HEALTH workers are driving millions of pounds worth of high end company cars while their health trust is forced to make £10m a year savings.
Following a Freedom of Information request to the North West Ambulance Service (NWAS) the St Helens Reporter can reveal that the company car list for staff includes 25 Range Rover Evoque’s (prices start at £40,000) 10 BMW 520’s (prices start at £29,830) and 4 Audi A4’s (prices start at £23,960).
In total some 168 staff currently have a company car at NWAS. These include company directors earning more than £100,000 a year down to Band Four staff who earn between £18,000 and £24,000.
Of the seven directors listed at NWAS, two drive Range Rover Evoque’s, one a BMW 520, one a Toyota Avensis, one a Volkswagon Tiguan and another a BMW 320.
Only one director drives a Toyota Prius hybrid car - deemed one of the most eco-friendly on the market.
However, NWAS have defended their company car policy.
A spokesman confirmed that not all staff are entitled to a company car, but say individuals pay towards expensive models themselves.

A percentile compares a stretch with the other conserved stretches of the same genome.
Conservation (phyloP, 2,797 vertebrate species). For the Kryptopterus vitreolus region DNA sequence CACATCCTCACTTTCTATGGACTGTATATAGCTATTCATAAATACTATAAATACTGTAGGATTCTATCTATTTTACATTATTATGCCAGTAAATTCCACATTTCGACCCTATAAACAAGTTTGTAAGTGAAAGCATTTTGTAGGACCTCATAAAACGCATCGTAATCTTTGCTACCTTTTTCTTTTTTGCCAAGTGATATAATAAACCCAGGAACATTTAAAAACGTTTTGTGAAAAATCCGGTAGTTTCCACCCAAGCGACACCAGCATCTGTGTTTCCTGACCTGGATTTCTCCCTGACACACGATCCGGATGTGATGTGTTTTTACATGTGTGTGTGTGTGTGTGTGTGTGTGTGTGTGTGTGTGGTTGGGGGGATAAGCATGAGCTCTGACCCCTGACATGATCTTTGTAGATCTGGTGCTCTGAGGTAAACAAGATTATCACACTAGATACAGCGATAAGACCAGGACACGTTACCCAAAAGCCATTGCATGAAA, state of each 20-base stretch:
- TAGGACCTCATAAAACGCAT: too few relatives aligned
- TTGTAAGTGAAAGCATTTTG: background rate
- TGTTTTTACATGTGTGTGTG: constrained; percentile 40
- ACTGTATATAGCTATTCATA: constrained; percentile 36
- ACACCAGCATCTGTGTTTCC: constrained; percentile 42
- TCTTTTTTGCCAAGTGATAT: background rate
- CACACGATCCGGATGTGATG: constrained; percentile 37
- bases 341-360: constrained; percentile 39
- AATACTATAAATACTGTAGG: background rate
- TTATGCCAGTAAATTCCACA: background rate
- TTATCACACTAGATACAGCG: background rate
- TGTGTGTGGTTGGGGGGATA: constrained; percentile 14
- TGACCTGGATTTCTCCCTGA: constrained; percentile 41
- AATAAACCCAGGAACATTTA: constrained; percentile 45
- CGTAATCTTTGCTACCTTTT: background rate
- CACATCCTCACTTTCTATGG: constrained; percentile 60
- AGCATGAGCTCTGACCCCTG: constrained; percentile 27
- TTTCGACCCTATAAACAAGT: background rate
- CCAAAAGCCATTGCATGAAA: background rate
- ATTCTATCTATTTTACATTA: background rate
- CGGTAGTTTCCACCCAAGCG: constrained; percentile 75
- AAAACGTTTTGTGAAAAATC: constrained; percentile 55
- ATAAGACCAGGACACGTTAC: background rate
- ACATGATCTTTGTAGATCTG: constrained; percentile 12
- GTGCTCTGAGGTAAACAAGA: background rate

The spokesman said: “The policy is determined by the number of business miles they do in the year.
“The number of staff entitled to a Trust vehicle is very small in comparison to the approximate 5,200 staff members.
“Some individuals choose to pay extra themselves to have a more expensive car. This does not affect the Trust’s contribution towards the lease costs.
“The Trust operates across approximately 5,400 square miles and over 120 sites. The demand for staff travel is therefore high. If it is of financial benefit to the Trust, to provide high mileage staff with a lease car rather than pay the national full mileage rates.”
The car scheme has been criticised by the shadow health minister and MP for Leigh, Andy Burnham and union officials.
He said: “The public and staff will rightly be asking how the North West Ambulance Service can be spending vast amounts of money on leasing top of the range cars for their staff, whilst at the same time the Trust needs to save millions of pounds.
“When you see the some of the high-end models that are being provided it begs the question as to whether the Trust is really getting the best value for money from these arrangements.”
A union spokesman said: “We find it difficult to understand why NHS managers should need Range Rovers just to get themselves to work every day.
“In the current climate, when we are struggling for front-line resources, this seems disgraceful.”